If Class Action Litigants Could Turn Back Time (The Text Would Have Said So)
Last week, the Supreme Court unanimously reversed a Ninth Circuit decision, resolving a circuit split in ruling that Federal Rule of Civil Procedure 23(f)’s 14-day deadline for a losing party to file a petition for permission to appeal an order granting or denying class certification is not subject to equitable tolling. Nutraceutical Corp. v. Lambert, 586 U.S. — (2019).
The putative class action lawsuit alleged California law false advertising claims arising from Nutraceutical’s sale and marketing of purported aphrodisiac supplements. The original district court judge assigned to the case certified the class and subsequently retired. Later, the judge to whom the case was reassigned granted Nutraceutical’s motion for decertification. From that point under 23(f), the plaintiff had 14 days to file a petition with the Court of Appeals for leave to appeal the decertification order.
Ten days into the 14-day countdown, plaintiff told the district court at a status conference that he would file a motion in the district court for reconsideration of the decertification order. No mention was made of the Rule 23(f) deadline. Plaintiff filed the reconsideration motion and, long after the 14-day deadline for a motion for leave to appeal, the district court denied reconsideration. Only then did plaintiff file his motion for leave to appeal with the Ninth Circuit.
Nutraceutical objected that the motion for leave to appeal was untimely under Rule 23(f), but the Ninth Circuit found the appeal timely, reversed the district court’s order of decertification and ordered that a class be certified. The Ninth Circuit’s rationale was that Rule 23(f)’s 14-day time limit is non-jurisdictional and therefore necessarily subject to equitable tolling, and that the 14-day deadline was deemed tolled when, before it had expired, plaintiff had objected to the decertification order and notified the district court of his intention to seek recertification via filing a reconsideration motion for reconsideration. In reaching this result, the Ninth Circuit recognized that its decision was in conflict with those of other circuits, which had held that Rule 23(f)’s 14-day deadline was immutable.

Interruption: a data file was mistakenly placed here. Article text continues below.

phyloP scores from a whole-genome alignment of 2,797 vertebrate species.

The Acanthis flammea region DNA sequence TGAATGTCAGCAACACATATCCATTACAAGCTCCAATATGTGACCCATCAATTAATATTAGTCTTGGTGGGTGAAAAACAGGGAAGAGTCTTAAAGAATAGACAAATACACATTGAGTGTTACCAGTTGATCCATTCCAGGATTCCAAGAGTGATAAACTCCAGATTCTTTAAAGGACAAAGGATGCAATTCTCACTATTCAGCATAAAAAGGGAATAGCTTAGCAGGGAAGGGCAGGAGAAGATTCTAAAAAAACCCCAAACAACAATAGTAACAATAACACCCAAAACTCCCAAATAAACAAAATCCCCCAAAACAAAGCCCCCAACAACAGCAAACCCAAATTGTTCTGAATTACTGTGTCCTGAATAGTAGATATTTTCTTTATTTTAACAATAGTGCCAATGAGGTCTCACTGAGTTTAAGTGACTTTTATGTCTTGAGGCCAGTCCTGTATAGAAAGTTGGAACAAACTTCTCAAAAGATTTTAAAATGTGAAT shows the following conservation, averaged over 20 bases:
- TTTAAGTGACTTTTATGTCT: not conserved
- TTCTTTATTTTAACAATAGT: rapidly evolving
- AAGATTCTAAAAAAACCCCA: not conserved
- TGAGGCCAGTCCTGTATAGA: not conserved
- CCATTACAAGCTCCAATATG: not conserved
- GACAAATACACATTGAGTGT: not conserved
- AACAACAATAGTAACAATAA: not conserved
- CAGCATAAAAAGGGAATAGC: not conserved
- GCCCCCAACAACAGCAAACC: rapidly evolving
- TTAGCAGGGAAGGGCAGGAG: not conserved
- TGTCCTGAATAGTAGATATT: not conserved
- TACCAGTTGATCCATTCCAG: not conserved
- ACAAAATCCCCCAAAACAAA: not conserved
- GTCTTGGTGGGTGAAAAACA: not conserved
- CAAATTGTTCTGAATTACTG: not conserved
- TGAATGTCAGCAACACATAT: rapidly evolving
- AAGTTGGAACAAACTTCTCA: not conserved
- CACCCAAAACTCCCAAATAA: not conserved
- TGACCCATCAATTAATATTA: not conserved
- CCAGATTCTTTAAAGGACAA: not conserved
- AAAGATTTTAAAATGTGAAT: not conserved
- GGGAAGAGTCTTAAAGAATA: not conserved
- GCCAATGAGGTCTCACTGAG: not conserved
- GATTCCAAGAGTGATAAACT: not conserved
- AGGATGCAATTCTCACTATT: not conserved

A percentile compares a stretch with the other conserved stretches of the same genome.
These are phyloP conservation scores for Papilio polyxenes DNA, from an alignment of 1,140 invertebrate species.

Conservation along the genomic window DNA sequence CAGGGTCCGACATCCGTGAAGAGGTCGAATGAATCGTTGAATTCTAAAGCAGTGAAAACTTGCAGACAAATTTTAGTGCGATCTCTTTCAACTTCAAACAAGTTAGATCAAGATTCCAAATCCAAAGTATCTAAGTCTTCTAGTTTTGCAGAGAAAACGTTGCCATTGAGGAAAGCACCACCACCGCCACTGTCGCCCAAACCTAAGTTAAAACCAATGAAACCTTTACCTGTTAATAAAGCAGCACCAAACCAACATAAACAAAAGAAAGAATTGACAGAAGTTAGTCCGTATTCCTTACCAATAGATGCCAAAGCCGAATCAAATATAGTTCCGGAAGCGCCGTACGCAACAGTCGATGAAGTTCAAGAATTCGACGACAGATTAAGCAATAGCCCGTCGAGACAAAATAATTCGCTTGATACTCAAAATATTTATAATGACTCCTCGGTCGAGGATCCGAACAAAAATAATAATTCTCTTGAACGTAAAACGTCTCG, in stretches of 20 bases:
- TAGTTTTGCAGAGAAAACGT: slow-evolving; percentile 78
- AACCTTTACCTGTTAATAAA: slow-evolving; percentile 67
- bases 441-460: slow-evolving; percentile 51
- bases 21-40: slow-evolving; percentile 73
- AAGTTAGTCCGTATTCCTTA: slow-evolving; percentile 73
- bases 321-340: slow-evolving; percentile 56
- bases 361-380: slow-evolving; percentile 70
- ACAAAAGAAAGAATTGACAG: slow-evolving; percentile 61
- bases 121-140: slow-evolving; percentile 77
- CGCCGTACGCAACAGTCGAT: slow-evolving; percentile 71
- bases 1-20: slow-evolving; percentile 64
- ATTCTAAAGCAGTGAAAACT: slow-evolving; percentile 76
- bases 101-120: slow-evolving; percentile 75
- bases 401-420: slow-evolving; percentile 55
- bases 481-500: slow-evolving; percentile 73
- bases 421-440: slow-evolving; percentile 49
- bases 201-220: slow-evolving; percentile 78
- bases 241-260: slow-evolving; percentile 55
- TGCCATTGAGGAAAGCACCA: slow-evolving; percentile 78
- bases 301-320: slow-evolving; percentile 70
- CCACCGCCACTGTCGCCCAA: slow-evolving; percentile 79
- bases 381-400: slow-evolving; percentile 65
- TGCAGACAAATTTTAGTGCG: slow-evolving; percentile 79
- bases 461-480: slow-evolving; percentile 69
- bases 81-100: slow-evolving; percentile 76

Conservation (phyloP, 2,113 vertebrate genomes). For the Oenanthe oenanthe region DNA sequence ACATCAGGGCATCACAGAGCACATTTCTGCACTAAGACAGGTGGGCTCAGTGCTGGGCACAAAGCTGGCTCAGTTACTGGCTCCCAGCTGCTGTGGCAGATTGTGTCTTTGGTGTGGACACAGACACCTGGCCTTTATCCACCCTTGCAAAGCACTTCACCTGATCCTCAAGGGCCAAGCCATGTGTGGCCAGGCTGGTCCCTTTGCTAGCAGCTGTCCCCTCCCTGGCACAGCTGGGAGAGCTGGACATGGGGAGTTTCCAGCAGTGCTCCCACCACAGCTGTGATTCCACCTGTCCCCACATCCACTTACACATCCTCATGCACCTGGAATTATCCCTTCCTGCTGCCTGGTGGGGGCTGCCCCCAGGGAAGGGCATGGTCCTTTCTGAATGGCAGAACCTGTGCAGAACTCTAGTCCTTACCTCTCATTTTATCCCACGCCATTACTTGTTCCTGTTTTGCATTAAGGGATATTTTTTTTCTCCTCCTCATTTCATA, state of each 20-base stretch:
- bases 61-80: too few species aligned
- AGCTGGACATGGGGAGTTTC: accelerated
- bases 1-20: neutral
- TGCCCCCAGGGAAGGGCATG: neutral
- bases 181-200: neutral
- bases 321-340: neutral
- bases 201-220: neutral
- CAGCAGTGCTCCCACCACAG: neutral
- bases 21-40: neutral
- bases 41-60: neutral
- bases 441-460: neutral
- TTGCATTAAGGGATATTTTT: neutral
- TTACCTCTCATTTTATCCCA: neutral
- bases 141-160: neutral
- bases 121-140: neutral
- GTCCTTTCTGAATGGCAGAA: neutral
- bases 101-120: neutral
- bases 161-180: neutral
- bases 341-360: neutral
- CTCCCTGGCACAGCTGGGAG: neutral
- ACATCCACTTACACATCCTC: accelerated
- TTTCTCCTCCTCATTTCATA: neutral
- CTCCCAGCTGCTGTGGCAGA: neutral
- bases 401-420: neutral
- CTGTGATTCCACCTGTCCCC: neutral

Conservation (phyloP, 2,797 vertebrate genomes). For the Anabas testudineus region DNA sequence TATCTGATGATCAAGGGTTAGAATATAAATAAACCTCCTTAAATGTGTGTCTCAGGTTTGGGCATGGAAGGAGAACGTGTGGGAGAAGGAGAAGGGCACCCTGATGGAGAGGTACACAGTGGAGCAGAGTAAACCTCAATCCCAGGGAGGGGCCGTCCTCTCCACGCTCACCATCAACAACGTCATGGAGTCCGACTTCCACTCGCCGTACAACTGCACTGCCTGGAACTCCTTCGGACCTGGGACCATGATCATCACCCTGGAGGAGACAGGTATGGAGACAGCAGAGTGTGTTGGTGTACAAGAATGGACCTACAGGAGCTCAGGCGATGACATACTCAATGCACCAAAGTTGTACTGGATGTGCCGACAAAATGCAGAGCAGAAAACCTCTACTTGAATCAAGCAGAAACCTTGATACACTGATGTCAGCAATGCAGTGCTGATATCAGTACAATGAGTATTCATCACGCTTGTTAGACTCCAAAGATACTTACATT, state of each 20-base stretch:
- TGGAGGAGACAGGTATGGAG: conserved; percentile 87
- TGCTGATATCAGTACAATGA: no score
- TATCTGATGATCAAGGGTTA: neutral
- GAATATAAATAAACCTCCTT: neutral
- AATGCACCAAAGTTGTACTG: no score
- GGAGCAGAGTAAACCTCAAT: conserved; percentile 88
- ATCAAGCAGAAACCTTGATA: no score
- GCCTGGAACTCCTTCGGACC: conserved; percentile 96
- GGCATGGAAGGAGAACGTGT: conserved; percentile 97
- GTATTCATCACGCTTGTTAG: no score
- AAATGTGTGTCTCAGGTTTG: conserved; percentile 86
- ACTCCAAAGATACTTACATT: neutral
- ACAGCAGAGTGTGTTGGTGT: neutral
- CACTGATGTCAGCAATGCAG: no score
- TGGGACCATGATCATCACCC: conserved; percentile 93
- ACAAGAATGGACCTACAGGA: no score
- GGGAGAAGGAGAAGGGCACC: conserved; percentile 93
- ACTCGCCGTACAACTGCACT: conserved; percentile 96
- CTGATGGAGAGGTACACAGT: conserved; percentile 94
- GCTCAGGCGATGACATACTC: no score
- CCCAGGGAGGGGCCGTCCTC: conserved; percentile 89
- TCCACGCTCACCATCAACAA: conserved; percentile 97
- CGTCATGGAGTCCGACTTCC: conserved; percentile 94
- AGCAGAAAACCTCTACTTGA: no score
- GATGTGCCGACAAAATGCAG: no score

The Supreme Court granted Neutraceutical’s petition for certiorari and, in an opinion by Justice Sotomayor, unanimously reversed. The Supreme Court agreed with the Ninth Circuit that Rule 23(f) is non-jurisdictional because it is a procedural rule. Still, the Court clarified, the “mere fact that a time limit lacks jurisdictional force . . . does not render it malleable in every respect.” Instead, Justice Sotomayor explained, “[w]hether a rule precludes equitable tolling turns not on its jurisdictional character,” but “rather on whether the text of the rule leaves room for such flexibility.”
Reading Rule 23(f) with Federal Rules of Appellate Procedure 5(a)(2) and 26(b)(1), the Court found that the Rules “express a clear intent to compel rigorous enforcement of Rule 23(f)’s deadline, even where good cause for equitable tolling might otherwise exist.” Plaintiff’s motion was therefore untimely, regardless of any equitable considerations.
Nutraceutical Corp. provides an important lesson to litigants, whether plaintiffs or defendants, who find themselves on the losing end of a class action certification motion. Litigants have the right to seek leave to appeal the district court’s certification decision to the relevant circuit court. However, they forfeit that right if they fail to do so within 14 days of the entry of the order granting or denying class certification, as the appellate court cannot forgive on equitable tolling ground defendant’s failure to adhere to that deadline, even in good faith.